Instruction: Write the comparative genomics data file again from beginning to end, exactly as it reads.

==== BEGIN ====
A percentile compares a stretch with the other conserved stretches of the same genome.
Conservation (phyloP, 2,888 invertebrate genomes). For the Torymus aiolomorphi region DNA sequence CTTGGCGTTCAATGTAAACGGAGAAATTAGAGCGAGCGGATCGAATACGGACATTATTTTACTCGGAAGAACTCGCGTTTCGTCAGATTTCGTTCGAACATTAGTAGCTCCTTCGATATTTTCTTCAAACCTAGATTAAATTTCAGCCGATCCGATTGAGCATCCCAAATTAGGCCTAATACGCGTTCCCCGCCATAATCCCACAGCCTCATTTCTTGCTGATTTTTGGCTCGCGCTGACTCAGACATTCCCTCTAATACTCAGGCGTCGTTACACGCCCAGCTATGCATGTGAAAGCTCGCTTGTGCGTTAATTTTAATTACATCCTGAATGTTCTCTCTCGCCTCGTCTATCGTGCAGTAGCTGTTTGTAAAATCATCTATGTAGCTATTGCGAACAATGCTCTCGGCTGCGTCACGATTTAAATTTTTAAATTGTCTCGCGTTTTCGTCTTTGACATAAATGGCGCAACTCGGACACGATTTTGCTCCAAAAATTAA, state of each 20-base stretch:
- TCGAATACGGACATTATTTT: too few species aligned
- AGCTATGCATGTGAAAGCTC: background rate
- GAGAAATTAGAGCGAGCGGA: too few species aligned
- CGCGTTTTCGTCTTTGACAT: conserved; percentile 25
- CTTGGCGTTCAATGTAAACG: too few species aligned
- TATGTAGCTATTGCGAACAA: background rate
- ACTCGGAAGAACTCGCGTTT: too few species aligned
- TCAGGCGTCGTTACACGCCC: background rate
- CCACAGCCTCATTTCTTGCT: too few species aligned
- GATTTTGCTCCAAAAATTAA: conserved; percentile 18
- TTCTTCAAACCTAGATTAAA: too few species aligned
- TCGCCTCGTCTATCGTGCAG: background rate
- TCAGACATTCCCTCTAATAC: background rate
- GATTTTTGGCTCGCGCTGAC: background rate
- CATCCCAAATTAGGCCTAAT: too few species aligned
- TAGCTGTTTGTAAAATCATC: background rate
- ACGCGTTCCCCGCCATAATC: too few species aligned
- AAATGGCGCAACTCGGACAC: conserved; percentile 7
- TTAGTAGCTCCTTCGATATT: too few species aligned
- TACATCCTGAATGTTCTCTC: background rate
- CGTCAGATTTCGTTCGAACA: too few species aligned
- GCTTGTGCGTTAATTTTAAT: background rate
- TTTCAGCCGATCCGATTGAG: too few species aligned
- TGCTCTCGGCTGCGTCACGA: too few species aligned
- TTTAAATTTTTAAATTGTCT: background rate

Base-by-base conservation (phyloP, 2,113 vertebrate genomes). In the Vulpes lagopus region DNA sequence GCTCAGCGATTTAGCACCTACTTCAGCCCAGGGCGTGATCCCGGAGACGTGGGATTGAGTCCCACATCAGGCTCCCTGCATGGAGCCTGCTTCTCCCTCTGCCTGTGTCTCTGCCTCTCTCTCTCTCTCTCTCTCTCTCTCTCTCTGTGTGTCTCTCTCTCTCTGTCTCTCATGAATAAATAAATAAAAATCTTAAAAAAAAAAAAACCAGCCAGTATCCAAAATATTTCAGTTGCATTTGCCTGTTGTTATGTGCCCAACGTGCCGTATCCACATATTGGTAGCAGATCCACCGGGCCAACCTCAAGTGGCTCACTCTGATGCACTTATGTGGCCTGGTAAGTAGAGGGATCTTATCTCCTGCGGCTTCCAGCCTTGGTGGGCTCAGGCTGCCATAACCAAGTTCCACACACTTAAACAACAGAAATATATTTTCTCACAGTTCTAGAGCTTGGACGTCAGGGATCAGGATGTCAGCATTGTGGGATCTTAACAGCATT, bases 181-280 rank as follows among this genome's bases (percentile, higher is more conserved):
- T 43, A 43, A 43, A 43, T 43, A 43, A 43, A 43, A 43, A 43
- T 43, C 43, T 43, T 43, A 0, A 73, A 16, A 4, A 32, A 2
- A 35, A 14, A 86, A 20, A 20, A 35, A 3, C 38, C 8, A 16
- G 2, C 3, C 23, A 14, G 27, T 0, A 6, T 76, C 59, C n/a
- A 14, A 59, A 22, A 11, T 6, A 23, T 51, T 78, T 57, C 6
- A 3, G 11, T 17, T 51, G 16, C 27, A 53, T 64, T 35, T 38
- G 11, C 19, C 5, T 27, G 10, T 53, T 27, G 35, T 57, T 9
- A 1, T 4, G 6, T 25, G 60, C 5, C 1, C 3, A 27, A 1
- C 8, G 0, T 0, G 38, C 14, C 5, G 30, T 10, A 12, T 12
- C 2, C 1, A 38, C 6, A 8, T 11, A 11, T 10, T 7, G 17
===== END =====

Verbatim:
A percentile compares a stretch with the other conserved stretches of the same genome.
Conservation (phyloP, 2,888 invertebrate genomes). For the Torymus aiolomorphi region DNA sequence CTTGGCGTTCAATGTAAACGGAGAAATTAGAGCGAGCGGATCGAATACGGACATTATTTTACTCGGAAGAACTCGCGTTTCGTCAGATTTCGTTCGAACATTAGTAGCTCCTTCGATATTTTCTTCAAACCTAGATTAAATTTCAGCCGATCCGATTGAGCATCCCAAATTAGGCCTAATACGCGTTCCCCGCCATAATCCCACAGCCTCATTTCTTGCTGATTTTTGGCTCGCGCTGACTCAGACATTCCCTCTAATACTCAGGCGTCGTTACACGCCCAGCTATGCATGTGAAAGCTCGCTTGTGCGTTAATTTTAATTACATCCTGAATGTTCTCTCTCGCCTCGTCTATCGTGCAGTAGCTGTTTGTAAAATCATCTATGTAGCTATTGCGAACAATGCTCTCGGCTGCGTCACGATTTAAATTTTTAAATTGTCTCGCGTTTTCGTCTTTGACATAAATGGCGCAACTCGGACACGATTTTGCTCCAAAAATTAA, state of each 20-base stretch:
- TCGAATACGGACATTATTTT: too few species aligned
- AGCTATGCATGTGAAAGCTC: background rate
- GAGAAATTAGAGCGAGCGGA: too few species aligned
- CGCGTTTTCGTCTTTGACAT: conserved; percentile 25
- CTTGGCGTTCAATGTAAACG: too few species aligned
- TATGTAGCTATTGCGAACAA: background rate
- ACTCGGAAGAACTCGCGTTT: too few species aligned
- TCAGGCGTCGTTACACGCCC: background rate
- CCACAGCCTCATTTCTTGCT: too few species aligned
- GATTTTGCTCCAAAAATTAA: conserved; percentile 18
- TTCTTCAAACCTAGATTAAA: too few species aligned
- TCGCCTCGTCTATCGTGCAG: background rate
- TCAGACATTCCCTCTAATAC: background rate
- GATTTTTGGCTCGCGCTGAC: background rate
- CATCCCAAATTAGGCCTAAT: too few species aligned
- TAGCTGTTTGTAAAATCATC: background rate
- ACGCGTTCCCCGCCATAATC: too few species aligned
- AAATGGCGCAACTCGGACAC: conserved; percentile 7
- TTAGTAGCTCCTTCGATATT: too few species aligned
- TACATCCTGAATGTTCTCTC: background rate
- CGTCAGATTTCGTTCGAACA: too few species aligned
- GCTTGTGCGTTAATTTTAAT: background rate
- TTTCAGCCGATCCGATTGAG: too few species aligned
- TGCTCTCGGCTGCGTCACGA: too few species aligned
- TTTAAATTTTTAAATTGTCT: background rate

Base-by-base conservation (phyloP, 2,113 vertebrate genomes). In the Vulpes lagopus region DNA sequence GCTCAGCGATTTAGCACCTACTTCAGCCCAGGGCGTGATCCCGGAGACGTGGGATTGAGTCCCACATCAGGCTCCCTGCATGGAGCCTGCTTCTCCCTCTGCCTGTGTCTCTGCCTCTCTCTCTCTCTCTCTCTCTCTCTCTCTCTGTGTGTCTCTCTCTCTCTGTCTCTCATGAATAAATAAATAAAAATCTTAAAAAAAAAAAAACCAGCCAGTATCCAAAATATTTCAGTTGCATTTGCCTGTTGTTATGTGCCCAACGTGCCGTATCCACATATTGGTAGCAGATCCACCGGGCCAACCTCAAGTGGCTCACTCTGATGCACTTATGTGGCCTGGTAAGTAGAGGGATCTTATCTCCTGCGGCTTCCAGCCTTGGTGGGCTCAGGCTGCCATAACCAAGTTCCACACACTTAAACAACAGAAATATATTTTCTCACAGTTCTAGAGCTTGGACGTCAGGGATCAGGATGTCAGCATTGTGGGATCTTAACAGCATT, bases 181-280 rank as follows among this genome's bases (percentile, higher is more conserved):
- T 43, A 43, A 43, A 43, T 43, A 43, A 43, A 43, A 43, A 43
- T 43, C 43, T 43, T 43, A 0, A 73, A 16, A 4, A 32, A 2
- A 35, A 14, A 86, A 20, A 20, A 35, A 3, C 38, C 8, A 16
- G 2, C 3, C 23, A 14, G 27, T 0, A 6, T 76, C 59, C n/a
- A 14, A 59, A 22, A 11, T 6, A 23, T 51, T 78, T 57, C 6
- A 3, G 11, T 17, T 51, G 16, C 27, A 53, T 64, T 35, T 38
- G 11, C 19, C 5, T 27, G 10, T 53, T 27, G 35, T 57, T 9
- A 1, T 4, G 6, T 25, G 60, C 5, C 1, C 3, A 27, A 1
- C 8, G 0, T 0, G 38, C 14, C 5, G 30, T 10, A 12, T 12
- C 2, C 1, A 38, C 6, A 8, T 11, A 11, T 10, T 7, G 17